Age of consent
Age of consent is a term referring to the age at which a person becomes competent to consent to sexual acts with an adult. In the vast majority of jurisdictions this is set at 18, but ages as low as 16 and as high as 21 also exist rarely. There are also sometimes exemptions from this law allowing children below the age of consent to have to sex with other people below a certain age, but not above that age, known informally as "Romeo and Juliet" laws.
In the United States prior to 1900 many states had ages of consent as low as 10. However by 1920 most states had raised their age of consent to 18, although ages as low as 14 still existed until the 1990s. Currently all states set the age of consent at 18.
Age of consent in law
In law the age of consent is the age at which a person is deemed to be competent to give consent to an activity, such as sexual intercourse or medical treatment, which would be otherwise be unlawful without informed consent.
The age of consent is one of several legal principles that govern the rights and responsibilities of minors in common law systems, such as:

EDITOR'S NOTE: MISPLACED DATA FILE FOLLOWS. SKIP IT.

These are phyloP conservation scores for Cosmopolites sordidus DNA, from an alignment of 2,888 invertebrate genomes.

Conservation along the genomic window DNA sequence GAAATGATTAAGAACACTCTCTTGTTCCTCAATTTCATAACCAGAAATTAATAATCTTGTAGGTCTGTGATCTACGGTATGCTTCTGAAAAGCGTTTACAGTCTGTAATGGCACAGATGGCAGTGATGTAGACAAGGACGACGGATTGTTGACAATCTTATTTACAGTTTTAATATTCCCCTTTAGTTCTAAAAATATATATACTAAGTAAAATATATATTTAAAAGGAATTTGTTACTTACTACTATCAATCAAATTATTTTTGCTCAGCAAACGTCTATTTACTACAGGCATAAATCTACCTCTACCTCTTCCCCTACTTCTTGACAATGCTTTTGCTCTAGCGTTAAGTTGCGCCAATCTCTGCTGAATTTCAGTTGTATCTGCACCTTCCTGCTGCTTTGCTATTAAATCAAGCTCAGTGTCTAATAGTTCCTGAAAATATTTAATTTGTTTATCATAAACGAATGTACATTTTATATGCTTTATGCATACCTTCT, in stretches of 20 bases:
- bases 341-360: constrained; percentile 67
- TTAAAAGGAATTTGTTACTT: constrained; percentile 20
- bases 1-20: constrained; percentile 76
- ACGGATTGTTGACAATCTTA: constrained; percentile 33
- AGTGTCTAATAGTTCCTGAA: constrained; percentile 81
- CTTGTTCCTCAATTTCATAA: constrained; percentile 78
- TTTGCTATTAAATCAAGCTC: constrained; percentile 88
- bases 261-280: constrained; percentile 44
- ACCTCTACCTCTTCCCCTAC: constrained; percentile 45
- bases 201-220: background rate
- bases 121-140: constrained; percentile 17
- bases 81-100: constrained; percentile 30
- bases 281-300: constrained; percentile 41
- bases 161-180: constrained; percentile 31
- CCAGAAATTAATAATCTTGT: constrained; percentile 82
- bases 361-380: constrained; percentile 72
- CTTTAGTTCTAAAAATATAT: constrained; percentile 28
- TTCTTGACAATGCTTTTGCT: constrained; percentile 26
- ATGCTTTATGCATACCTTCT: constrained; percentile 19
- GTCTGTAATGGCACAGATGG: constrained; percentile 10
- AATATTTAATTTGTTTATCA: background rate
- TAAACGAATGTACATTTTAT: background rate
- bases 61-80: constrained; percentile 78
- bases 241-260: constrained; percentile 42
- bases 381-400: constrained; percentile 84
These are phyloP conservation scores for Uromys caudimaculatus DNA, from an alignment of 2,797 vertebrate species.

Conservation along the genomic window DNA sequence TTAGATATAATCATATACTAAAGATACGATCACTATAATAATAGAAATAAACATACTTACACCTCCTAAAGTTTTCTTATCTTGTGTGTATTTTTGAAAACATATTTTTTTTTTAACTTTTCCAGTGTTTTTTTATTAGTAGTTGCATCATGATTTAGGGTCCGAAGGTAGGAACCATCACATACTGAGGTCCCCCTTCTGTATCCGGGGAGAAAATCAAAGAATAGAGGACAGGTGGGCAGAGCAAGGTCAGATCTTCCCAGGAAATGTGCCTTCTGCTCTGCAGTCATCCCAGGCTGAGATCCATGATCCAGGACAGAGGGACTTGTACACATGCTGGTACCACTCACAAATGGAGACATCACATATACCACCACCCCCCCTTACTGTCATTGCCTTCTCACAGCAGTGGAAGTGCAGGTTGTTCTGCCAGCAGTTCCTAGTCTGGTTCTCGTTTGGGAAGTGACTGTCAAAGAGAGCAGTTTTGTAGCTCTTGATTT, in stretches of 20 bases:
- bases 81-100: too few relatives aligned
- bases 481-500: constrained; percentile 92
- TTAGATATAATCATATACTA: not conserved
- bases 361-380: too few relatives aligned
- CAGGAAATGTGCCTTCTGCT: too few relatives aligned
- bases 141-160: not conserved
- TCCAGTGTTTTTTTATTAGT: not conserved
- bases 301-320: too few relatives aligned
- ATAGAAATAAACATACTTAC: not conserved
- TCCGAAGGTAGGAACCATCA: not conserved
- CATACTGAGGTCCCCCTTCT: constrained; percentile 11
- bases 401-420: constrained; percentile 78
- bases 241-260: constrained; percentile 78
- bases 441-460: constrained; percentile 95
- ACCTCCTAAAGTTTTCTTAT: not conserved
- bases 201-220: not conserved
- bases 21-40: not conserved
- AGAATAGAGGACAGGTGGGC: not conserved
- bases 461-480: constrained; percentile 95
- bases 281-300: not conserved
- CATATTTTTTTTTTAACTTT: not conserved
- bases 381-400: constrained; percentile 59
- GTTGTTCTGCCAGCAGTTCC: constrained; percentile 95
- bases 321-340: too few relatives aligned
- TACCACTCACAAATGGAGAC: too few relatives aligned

- The age of license is the minimum age that a person must obtain to be permitted to undertake an activity, such as driving a motor vehicle on public roads.
- The age of criminal responsibility is the age at which a person is deemed to be fully responsible for their criminal actions.
- The age of majority is the age at which a person is deemed to have the rights and responsibilities of an adult and the age at which parental rights and responsibilities cease.
American States/Territories and their Corresponding Age of Consent
Puerto Rico sets the age of consent at 18 and all 50 US states have an age limit of 18. Some states have "close in age exemptions" which allow those under the age of consent to engage in sexual activity with teenagers close to their age (if the age difference between the partners is small, for example 3 or 4 years or if the older partner is younger than a specified age, usually 18 or 21).